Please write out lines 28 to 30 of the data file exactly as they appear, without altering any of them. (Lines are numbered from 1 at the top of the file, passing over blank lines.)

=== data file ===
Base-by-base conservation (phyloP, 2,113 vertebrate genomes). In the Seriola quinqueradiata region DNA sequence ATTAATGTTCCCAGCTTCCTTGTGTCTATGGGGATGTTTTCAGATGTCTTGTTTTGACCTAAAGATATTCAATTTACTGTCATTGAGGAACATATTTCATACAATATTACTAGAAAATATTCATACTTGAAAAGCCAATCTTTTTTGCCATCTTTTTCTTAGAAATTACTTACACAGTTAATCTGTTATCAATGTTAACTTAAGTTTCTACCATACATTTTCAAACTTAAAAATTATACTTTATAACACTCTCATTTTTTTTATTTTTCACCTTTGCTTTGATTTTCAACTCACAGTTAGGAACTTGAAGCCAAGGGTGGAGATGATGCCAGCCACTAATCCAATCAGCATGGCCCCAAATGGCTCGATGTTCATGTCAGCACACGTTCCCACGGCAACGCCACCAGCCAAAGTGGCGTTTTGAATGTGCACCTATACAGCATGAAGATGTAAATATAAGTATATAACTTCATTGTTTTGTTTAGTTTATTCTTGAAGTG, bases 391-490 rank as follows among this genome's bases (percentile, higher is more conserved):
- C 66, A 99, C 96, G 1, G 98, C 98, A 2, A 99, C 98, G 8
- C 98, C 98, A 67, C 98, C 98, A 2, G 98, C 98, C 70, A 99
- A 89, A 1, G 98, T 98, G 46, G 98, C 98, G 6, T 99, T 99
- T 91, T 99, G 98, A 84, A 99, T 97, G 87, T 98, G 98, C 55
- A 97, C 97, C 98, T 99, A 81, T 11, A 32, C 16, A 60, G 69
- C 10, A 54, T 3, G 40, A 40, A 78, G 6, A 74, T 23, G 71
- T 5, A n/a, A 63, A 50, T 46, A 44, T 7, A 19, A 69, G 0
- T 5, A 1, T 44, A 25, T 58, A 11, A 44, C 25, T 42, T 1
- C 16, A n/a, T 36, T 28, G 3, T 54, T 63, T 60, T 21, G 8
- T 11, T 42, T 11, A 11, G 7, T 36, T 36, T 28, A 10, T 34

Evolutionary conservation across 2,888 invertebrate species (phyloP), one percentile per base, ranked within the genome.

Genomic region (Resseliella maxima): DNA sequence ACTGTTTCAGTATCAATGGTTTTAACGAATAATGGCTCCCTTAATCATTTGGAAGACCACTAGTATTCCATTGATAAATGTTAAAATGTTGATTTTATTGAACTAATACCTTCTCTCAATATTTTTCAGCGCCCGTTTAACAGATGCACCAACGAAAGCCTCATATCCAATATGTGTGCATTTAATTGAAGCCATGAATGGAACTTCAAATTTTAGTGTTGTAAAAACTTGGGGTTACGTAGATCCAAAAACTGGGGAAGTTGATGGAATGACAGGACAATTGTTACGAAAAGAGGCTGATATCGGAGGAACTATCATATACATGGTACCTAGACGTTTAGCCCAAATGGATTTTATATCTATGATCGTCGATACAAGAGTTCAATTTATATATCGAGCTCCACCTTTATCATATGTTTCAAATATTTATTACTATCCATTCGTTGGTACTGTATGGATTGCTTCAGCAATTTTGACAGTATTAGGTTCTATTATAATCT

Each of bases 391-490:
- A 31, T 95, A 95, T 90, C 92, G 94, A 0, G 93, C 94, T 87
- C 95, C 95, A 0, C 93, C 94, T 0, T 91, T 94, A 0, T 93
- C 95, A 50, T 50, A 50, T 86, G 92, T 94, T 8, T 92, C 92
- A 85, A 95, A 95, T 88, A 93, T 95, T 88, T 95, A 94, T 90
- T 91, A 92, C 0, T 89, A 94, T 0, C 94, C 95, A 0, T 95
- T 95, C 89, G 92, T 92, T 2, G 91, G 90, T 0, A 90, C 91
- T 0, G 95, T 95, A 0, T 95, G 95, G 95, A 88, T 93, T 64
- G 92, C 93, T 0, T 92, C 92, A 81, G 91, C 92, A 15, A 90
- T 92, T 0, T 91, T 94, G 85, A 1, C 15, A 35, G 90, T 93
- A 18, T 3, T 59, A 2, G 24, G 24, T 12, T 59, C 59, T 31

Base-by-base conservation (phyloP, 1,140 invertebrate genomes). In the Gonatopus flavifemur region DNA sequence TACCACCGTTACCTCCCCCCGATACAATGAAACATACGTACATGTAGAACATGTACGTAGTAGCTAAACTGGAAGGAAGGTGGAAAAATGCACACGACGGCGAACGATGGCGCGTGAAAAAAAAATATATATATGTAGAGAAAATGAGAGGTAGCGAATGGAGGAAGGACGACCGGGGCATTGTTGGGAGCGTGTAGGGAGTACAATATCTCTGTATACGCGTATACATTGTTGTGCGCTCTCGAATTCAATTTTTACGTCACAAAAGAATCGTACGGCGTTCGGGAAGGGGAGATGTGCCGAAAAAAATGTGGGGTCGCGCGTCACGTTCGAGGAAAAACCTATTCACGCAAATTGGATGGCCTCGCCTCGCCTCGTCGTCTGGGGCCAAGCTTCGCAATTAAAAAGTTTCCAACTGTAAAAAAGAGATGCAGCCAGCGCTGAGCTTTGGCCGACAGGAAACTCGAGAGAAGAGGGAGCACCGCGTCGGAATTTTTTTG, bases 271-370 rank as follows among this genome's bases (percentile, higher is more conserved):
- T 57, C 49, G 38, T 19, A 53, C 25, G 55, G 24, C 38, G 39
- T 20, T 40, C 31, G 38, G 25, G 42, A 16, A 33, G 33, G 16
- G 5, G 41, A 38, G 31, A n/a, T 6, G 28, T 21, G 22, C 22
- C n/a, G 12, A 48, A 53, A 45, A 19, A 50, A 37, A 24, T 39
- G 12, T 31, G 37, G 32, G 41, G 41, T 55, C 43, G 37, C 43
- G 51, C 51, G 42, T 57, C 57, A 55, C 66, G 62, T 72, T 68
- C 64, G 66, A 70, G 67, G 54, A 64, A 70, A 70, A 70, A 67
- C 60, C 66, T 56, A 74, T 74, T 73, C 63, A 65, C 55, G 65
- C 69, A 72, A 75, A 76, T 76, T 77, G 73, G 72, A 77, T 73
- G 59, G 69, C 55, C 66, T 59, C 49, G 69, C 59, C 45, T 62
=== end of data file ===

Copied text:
- G 5, G 41, A 38, G 31, A n/a, T 6, G 28, T 21, G 22, C 22
- C n/a, G 12, A 48, A 53, A 45, A 19, A 50, A 37, A 24, T 39
- G 12, T 31, G 37, G 32, G 41, G 41, T 55, C 43, G 37, C 43